Tatars (Tatar: Əsterxan tatarları, Әsterhan tatarlary)
are a subgroup of the Tatar people.
In the 15th to 17th century the
Tatars inhabited the
Astrakhan Khanate (1459 - 1556), which was also inhabited by the Nogai
Horde, and the
Tatars experienced a profound effect on
Nogais. Since the 18th century there has been an increased interaction
and ethnic mix of the
Tatars with Volga Tatars.
2.1 20th century
Tatars (around 80,000) are a group of Tatars,
descendants of the
Astrakhan Khanate's nomadic population, who live
Astrakhan Oblast. For the Russian Census in 2010, most
Tatars declared themselves simply as
Tatars and few declared
Astrakhan Tatars. A large number of Volga
Tatars live in
Astrakhan Oblast and differences between them have been disappearing.
Tatars are further divided into the Kundrov, Yurt and
Karagash Tatars. The latter are also at times called the Karashi
Text from Britannica 1911:
Tatars number about 10,000 and are, with the Kalmyks,
all that now remains of the once so powerful
Astrakhan empire. They
also are agriculturists and gardeners; while some 12,000 Kundrovsk
Tatars still continue the nomadic life of their ancestors.
Astrakhan (Ästerxan) Tatar is a mixed dialect, around 43,000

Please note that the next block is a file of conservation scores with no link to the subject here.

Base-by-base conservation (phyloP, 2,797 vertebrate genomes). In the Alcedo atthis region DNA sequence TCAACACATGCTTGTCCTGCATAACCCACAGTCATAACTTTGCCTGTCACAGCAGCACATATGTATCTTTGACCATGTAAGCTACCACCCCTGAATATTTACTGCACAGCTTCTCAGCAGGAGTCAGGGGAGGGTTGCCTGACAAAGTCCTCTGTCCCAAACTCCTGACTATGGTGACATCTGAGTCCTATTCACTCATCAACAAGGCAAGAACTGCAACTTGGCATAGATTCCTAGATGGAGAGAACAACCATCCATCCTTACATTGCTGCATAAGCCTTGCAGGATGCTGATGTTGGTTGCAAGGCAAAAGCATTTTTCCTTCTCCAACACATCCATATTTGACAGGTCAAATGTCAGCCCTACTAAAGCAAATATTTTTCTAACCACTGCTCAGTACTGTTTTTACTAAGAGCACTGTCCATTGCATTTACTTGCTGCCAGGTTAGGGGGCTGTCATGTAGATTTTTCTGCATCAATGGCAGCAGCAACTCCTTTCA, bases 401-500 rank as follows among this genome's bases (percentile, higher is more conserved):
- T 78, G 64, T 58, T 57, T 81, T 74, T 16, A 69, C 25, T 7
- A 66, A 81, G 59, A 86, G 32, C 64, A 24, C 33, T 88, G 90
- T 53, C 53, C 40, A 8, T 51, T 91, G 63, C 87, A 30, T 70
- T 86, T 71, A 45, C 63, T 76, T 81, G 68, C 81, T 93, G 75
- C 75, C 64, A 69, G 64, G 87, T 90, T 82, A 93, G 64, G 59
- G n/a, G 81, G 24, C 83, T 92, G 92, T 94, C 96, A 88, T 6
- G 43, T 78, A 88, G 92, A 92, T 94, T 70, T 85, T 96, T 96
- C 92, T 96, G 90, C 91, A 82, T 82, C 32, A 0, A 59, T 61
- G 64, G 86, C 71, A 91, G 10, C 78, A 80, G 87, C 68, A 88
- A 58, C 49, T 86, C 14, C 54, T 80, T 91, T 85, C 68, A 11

have assimilated to the Middle (i.e., Kazan) dialect. Their ancestors
Khazars and some Volga Bulgars. (
Volga Bulgars had trade
colonies in modern
Astrakhan and Volgograd oblasts of Russia.)
Tatars also assimilated the Agrzhan.
To 1917, the
Astrakhan - one of the major centers of Tatar cultural
and social life. Some Kazan
Tatars settled in Astrakhan. In 1892, the
functioning madrassas "lower classes." The newspaper "Azat Halyk"
(1917-1919), "Irek" (1917), "Islah" (1907), "tartysh" (1917-1919),
"Idel" (1907 - 1914, renewed in 1991). News magazines "Azat Khanum"
(1917-1918), "Magarif" (1909), "Wheel" (1907), etc. Since 1907, he has
worked Tatar folk theater. In 1919, organized by
Astrakhan Tatar drama
At present, the company operates the
Astrakhan region of the Tatar
national culture "Duslyk" and Tatar youth center "Umid" (founded in
1989). Parallel works "Center of preservation and development of the
Tatar culture" at the nonprofit Partnership Tatar business center (NP
This section is empty. You can help by adding to it. (June 2015)
Astrakhan Tatars, ethnic settlement and population
dynamics in the XVIII - beginning of XX century. / /
- Kazan, 1992. - S. 5-33.
The Tartars. The people of Russia. Encyclopedia. - M., 1994. - S.
^ Russian Census 2010: Population by ethnicity Archived 2012-04-24 at
the Wayback Machine. (in Russian)
^ Olson, James S., An Ethnohistorical Dictionary of the Russian and
Soviet Empires. (Westport: Greenwood Press, 1994) p. 55
^ Wixman, Ronald. The Peoples of the USSR: An Ethnographic Handbook.
(Armonk, New York: M. E. Sharpe, Inc, 1984) p. 15
Ethnic groups in Russia